Biomedical Engineering Personal Statement
Submitted by Leah
It began during my daily commute to school in Addis Ababa, Ethiopia. Although it was incredibly common to see homeless people, including those with mental and physical disabilities, wandering the streets of Addis, I never got used to the sight. I grew up feeling a strong desire to help those in need, and I particularly became interested in learning how to improve the lives of amputees. I grew fascinated with the concepts of robotic arms and prosthetic limbs. Reading ‘The Touch’ by Randall Wallace, taught me about the characteristics of a biomedical engineer. Characteristics such as patience, collaboration, and creativeness, all of which I believe I possess and want to develop further through this course. I learned that biomedical engineering is for those who are passionate about working at the interface of innovation and medicine. Knowing this, made it clear that this field is the perfect place for me.
I attended Biomedical Engineering talks during open days at Queen Mary’s University, UCL and King’s College, where I got the chance to interact with numerous professors in the engineering sector. This exposure highlighted the immense impact that technology, even the smallest of devices, can have on saving lives. Advancements in science, medicine, and technology now allow us to design artificial body parts in such remarkable detail that they work perfectly with human bodies. I am fascinated by this work, and I enjoy staying updated on the latest medical technology developments. Recently, on Wired I read an interesting article about an innovative headset that gives verbal instructions about the surroundings to assist the visually impaired. Additionally, on Medical Futurist I read about the new device that monitors blood sugar and automatically supplies insulin to people with diabetes.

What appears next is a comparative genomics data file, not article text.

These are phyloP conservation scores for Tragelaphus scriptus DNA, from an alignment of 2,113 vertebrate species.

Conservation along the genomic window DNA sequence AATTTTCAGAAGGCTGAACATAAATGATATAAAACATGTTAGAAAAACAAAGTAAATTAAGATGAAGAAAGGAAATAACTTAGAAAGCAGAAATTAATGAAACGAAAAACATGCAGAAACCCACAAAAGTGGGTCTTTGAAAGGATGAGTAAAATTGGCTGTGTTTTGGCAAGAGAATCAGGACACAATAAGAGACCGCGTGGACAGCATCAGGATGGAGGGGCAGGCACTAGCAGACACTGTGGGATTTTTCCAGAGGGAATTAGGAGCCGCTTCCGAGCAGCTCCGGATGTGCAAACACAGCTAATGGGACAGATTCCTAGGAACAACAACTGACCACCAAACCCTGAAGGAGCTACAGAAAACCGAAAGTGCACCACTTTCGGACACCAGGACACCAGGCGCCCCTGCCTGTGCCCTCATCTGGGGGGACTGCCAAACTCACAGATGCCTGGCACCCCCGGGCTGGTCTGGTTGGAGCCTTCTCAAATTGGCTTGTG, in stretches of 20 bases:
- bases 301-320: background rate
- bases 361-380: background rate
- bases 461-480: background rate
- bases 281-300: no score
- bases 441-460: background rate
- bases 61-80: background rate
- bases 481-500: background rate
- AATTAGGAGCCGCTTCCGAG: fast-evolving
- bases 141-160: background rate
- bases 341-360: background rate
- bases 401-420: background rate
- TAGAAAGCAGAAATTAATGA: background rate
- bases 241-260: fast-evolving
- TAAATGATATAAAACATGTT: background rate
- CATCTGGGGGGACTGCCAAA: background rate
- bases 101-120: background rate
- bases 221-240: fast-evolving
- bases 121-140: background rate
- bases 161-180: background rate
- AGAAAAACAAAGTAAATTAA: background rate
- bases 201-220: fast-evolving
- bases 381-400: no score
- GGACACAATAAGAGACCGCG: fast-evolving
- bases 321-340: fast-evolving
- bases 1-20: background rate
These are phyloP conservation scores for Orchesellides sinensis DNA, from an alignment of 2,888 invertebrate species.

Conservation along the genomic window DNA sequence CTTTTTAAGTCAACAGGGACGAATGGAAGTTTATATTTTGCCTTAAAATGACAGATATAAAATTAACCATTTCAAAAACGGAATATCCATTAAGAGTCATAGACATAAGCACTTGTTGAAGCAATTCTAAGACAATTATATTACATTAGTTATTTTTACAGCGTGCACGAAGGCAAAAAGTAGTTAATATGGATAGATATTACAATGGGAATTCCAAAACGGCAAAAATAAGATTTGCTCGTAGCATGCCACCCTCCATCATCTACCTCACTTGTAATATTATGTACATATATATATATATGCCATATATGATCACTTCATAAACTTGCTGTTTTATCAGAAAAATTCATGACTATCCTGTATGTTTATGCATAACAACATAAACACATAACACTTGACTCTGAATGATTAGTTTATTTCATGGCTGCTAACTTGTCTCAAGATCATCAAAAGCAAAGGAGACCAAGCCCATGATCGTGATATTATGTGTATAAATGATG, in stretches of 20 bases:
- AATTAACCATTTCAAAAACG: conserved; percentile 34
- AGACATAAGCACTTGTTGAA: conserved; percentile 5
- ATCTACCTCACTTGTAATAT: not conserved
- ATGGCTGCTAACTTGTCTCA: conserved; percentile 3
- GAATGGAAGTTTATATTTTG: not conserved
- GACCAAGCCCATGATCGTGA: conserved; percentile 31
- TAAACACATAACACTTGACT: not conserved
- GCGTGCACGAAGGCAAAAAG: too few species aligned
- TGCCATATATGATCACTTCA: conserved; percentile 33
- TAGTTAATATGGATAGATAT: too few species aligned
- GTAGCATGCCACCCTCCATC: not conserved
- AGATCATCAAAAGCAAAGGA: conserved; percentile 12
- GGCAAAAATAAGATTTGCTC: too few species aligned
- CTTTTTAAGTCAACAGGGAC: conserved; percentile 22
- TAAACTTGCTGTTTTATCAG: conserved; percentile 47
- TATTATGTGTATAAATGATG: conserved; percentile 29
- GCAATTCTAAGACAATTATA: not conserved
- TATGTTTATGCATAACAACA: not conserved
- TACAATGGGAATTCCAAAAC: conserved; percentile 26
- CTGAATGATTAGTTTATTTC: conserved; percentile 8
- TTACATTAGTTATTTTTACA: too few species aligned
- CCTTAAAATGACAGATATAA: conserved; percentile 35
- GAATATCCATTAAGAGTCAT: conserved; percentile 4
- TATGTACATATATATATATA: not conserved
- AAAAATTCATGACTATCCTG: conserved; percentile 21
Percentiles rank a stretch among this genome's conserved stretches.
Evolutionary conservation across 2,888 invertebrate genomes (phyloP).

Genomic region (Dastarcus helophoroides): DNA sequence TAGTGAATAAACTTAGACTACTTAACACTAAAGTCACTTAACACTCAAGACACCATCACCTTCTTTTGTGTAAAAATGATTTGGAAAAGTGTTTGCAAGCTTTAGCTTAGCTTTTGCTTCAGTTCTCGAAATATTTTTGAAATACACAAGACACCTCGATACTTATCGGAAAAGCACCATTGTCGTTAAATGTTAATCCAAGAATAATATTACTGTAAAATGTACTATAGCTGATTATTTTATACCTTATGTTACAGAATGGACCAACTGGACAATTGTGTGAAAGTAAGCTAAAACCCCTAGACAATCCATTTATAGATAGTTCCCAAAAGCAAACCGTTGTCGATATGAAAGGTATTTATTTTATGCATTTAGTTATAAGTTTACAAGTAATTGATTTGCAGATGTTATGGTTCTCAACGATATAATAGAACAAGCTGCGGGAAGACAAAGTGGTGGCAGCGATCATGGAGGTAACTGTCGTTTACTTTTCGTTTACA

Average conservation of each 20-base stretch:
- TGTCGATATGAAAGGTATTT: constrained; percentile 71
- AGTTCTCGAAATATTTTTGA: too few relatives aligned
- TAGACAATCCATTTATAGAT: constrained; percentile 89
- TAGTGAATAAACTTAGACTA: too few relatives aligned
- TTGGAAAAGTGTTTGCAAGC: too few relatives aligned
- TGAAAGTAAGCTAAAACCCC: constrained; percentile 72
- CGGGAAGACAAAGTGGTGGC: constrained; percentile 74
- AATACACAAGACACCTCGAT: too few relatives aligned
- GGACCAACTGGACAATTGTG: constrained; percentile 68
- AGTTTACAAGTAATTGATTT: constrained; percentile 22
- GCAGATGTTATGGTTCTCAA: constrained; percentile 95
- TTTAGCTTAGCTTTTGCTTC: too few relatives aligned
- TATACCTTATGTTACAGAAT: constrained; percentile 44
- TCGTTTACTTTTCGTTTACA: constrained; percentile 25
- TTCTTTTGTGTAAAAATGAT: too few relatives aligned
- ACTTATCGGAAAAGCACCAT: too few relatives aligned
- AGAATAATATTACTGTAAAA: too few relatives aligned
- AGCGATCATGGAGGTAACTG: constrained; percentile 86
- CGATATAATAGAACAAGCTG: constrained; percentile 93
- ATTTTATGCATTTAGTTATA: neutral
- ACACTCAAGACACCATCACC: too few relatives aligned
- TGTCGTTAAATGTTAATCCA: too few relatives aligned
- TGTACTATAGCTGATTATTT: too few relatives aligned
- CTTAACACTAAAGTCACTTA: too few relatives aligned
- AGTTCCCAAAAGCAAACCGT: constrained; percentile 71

Studying A-levels has played a vital part in expanding my insight. Firstly, Biology taught me about the importance of intensive reading and identifying small details. This is particularly evident during the vast topic of the immune system. Chemistry has allowed me to gain analytical skills and has shown me how to interpret research from practicals, such as Titration. On the other hand, Maths has trained me to think logically and strategically especially when problem-solving. Outside of College, I have taken some online courses such as ‘The Basics of Biomedical Engineering’ on edX which is IEEE verified. Due to my interest in computing, I’ve also learned the basics of coding in HTML, CSS, and Python on Udemy.
I have acquired a great deal of theoretical knowledge throughout my educational career. However, I also wanted to develop my practical knowledge. To gain further experience, during the summer of 2017, I completed a voluntary placement in the genetics department of Northwick Park Hospital, where they mainly test for Cystic Fibrosis. My experience there showed me how the diagnosis for this condition takes place, for example through the new-born blood spot screening test. I had a chance to see the equipment used during these tests and was able to talk to the Doctors about what improvements they would like to see in this field. It showed me how this sector is still developing and how now is an ideal opportunity to study Biomedical Engineering. In addition to this, in February 2017, I gained work experience as a pharmacist’s assistant at Shaftesbury Pharmacy, where I aided in dispensing medicine and handing out prescriptions. The position required me to be highly attentive as I had to work with several customers simultaneously.
Biomedical engineering is a challenging and complex field, but I know that I like being challenged and believe that this would be an opportunity to expand my knowledge. Due to my open-minded, creative attitude, I’m eager to have a part and hopefully have an impact on humanity as a whole, and through this course, I believe I can do that.